My Emmy nomination wish list

Brian Cox as Logan Roy in "Succession," which seems poised for a number of Emmy nominations.
Brian Cox as Logan Roy in "Succession," which seems poised for a number of Emmy nominations.Associated Press

Before Hollywood shut down, Peak TV was continuing to get peak-ier and binge-ier. Apple TV+ had launched, joining the many other outlets in flooding the categories with more potential nominees than ever before. Alas, next year’s categories will most likely be a lot less crowded, in keeping with these socially distant times.

The official 2020 Emmy nominations are going to be announced on Tuesday, in anticipation of the Sept. 20 awards telecast. In the meantime, permit me to announce my fantasy nominations, the shows and actors I’d love to see get nominated — even while I know, in many of these cases, that will never, ever happen. A fella can dream, can’t he? This is my wish list, and it does not necessarily include those names I know the Television Academy will nominate no matter what.


This year, the Television Academy has a complex system that adjusts the number of nominees in some categories according to the number of submissions for that category. For the purposes of my fantasy list, I’m simply going to give eight slots to the series categories and six to the acting categories.


“Succession,” HBO

“Ozark,” Netflix

“The Crown,” Netflix

“Euphoria,” HBO

“The Handmaid’s Tale,” Hulu

“This Is Us,” NBC

“Mindhunter,” Netflix

“My Brilliant Friend: The Story of a New Name,” HBO

Without last year’s winner “Game of Thrones” in the mix, the drama nominations may be less predictable. The second season of “Succession” may well take its place as the HBO juggernaut, and deservedly. It was phenomenal — darkly funny, clever, and dramatically sound. Even though its future is uncertain, and it’s not a typical Emmy series, I’d like to see “Mindhunter” in the mix — I’m hoping voters won’t waste spots on the over-nominated “Westworld” — because the second season was riveting. So was the first season of “Euphoria,” a dark show that explores the finer shadings of teen love and identity as well as the cycle of abuse. Despite its schmaltz, “This Is Us” continues to impress me with its narrative command. “Ozark” finally went from uneven to consistently good, as the season brought the women in the cast to the fore. And “My Brilliant Friend” continues to be the gorgeous journey that too-few viewers are taking.


I’d also consider: FX’s “Pose,” Apple TV+‘s “The Morning Show”

Laura Linney in "Ozark."
Laura Linney in "Ozark."Steve Diehl/Netflix


Olivia Colman, “The Crown”

Laura Linney, “Ozark”

Elisabeth Moss, “The Handmaid’s Tale”

Zendaya, “Euphoria”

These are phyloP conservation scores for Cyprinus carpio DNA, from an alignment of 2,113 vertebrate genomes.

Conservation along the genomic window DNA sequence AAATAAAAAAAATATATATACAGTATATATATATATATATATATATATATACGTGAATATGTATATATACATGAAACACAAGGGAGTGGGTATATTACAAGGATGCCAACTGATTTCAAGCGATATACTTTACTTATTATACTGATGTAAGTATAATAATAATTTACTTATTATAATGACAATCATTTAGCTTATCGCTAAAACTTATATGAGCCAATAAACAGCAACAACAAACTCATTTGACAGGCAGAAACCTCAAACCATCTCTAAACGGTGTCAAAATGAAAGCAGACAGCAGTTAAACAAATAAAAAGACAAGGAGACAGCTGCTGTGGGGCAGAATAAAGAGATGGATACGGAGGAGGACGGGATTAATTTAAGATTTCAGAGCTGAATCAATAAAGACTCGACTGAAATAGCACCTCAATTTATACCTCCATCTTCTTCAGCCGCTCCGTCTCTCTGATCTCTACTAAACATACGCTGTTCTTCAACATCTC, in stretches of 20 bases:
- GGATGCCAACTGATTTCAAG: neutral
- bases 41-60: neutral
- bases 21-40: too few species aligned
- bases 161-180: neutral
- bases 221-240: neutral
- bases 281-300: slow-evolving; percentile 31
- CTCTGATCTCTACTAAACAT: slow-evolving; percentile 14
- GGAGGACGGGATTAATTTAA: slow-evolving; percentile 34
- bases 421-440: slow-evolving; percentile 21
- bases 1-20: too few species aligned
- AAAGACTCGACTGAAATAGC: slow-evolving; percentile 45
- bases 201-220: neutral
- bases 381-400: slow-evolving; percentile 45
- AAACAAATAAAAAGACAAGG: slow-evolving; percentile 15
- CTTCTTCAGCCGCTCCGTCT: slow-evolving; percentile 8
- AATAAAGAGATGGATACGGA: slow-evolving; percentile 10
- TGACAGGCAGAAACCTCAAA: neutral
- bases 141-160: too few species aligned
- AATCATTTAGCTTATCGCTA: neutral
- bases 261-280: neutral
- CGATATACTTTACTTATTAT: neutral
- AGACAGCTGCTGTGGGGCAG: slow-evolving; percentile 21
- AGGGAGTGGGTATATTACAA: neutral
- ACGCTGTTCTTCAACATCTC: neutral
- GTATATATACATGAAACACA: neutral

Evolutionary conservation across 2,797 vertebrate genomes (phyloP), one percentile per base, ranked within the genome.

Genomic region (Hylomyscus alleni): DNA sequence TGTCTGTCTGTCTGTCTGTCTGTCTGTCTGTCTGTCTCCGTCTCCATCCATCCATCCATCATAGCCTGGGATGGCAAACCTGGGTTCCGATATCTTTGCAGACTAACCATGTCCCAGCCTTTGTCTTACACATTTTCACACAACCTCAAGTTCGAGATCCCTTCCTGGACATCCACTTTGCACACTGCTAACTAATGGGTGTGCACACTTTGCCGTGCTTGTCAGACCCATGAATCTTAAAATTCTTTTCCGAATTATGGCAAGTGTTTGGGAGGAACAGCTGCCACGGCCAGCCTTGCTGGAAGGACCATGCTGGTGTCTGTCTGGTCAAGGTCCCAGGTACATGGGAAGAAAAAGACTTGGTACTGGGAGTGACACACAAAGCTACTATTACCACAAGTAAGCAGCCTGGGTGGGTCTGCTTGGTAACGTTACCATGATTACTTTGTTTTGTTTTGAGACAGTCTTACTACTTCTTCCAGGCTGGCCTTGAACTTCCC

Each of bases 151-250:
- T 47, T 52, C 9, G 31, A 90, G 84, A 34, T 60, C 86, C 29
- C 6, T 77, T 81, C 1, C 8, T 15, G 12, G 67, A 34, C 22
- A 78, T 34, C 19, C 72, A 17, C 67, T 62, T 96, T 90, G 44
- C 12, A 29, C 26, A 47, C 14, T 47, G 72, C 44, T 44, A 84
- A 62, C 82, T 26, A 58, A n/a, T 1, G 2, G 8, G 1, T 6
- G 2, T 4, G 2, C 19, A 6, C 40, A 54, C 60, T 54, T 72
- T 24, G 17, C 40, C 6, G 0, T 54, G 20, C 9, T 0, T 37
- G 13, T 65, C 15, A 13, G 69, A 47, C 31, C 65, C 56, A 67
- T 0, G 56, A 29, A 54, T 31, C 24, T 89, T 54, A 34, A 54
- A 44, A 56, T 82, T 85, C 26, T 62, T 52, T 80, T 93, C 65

MJ Rodriguez, “Pose”

Gaia Girace, “My Brilliant Friend”

Jodie Comer won last year, but then “Killing Eve” became unwatchable. Now I see Linney as the frontrunner. Along with a strong supporting cast, she made the third season of “Ozark” its best and most coherent so far. I know some people (ahem, Don Aucoin) were not thrilled with Colman’s somewhat dour interpretation of Queen Elizabeth. I found it a layered extension of Claire Foy’s younger version and commanding in its own right. Rodriguez is the emotional core of “Pose,” even more than last year’s best-actor winner, Billy Porter. Her powerhouse performance has yet to get its due. Likewise Girace, whose torment as Lila is palpable and drives the series.

I’d also consider: Maggie Gyllenhaal in “The Deuce”


Brian Cox, “Succession”

Tobias Menzies, “The Crown”

Ben Mendelsohn, “The Outsider”

Holt McCallany, “Mindhunter”

Sterling K. Brown, “This Is Us”


Jeremy Strong, “Succession”

Mendelsohn and McCallany deserve nods for their downbeat and yet intricate leads. Brown has won for his “This Is Us” role before; he had another remarkable season (with Pamela Adlon as his therapist). Cox and Strong are both quite deserving, and “Succession” will likely get its first acting nods this year after last year’s odd oversights. I find Cox, who metes out crooked justice on his weak brood, particularly compelling.

I’d also consider: Billy Porter in “Pose” and Paul Giamatti in “Billions”


Helena Bonham Carter, “The Crown”

Meryl Streep, “Big Little Lies”

Sarah Snook, “Succession”

Janet McTeer, “Ozark”

Jeannie Berlin, “Hunters”

Hunter Schafer, “Euphoria”

Sadly, Lisa Emery was not submitted for an Emmy, despite her scene-stealing work as Darlene Snell on “Ozark.” She’d be near the top of my list. Schafer was a dramatic heavyweight as a transgender teen manipulated and misused by the men around her. Snook was both player and played, and it was always entertaining to watch her bounce between the two positions. Streep was one of the few reasons to watch the unnecessary second season of “Big Little Lies.” The comic-book-like “Hunters” turned out to be excessive, and, in the end, gimmicky; but Berlin’s presence brought the soul it needed. She is a treasure.

I’d also consider: Susan Kelechi Watson in “This Is Us” and Indya Moore in “Pose”

Asia Kate Dillon in "Billions."
Asia Kate Dillon in "Billions."Jeff Neumann/SHOWTIME


Billy Crudup, “The Morning Show”

Kieran Culkin, “Succession”

Tom Pelphrey, “Ozark”

Asia Kate Dillon, “Billions”


Mark Duplass, “The Morning Show”

Mark O’Brien, “City on a Hill”

Dillon has never been nominated, despite their rich performance as a nonbinary powerhouse in the “Billions” world of toxic men. Get on it, voters. Pelphrey was a revelation as Wendy’s bipolar sibling who represents a threat to the Byrdes, and so was O’Brien as the two-faced Charlestown bro. Duplass was at his best as the loyal producer, and Crudup and his white teeth were suitably creepy; they were the opposite poles of “The Morning Show.” But my favorite has to be Culkin, who is effectively dislikable and endlessly funny as he delivers his jam-packed lines.

I’d also consider: Matthew Macfadyen in “Succession”


“Schitt’s Creek,” Pop

“What We Do in the Shadows,” FX

“Better Things,” FX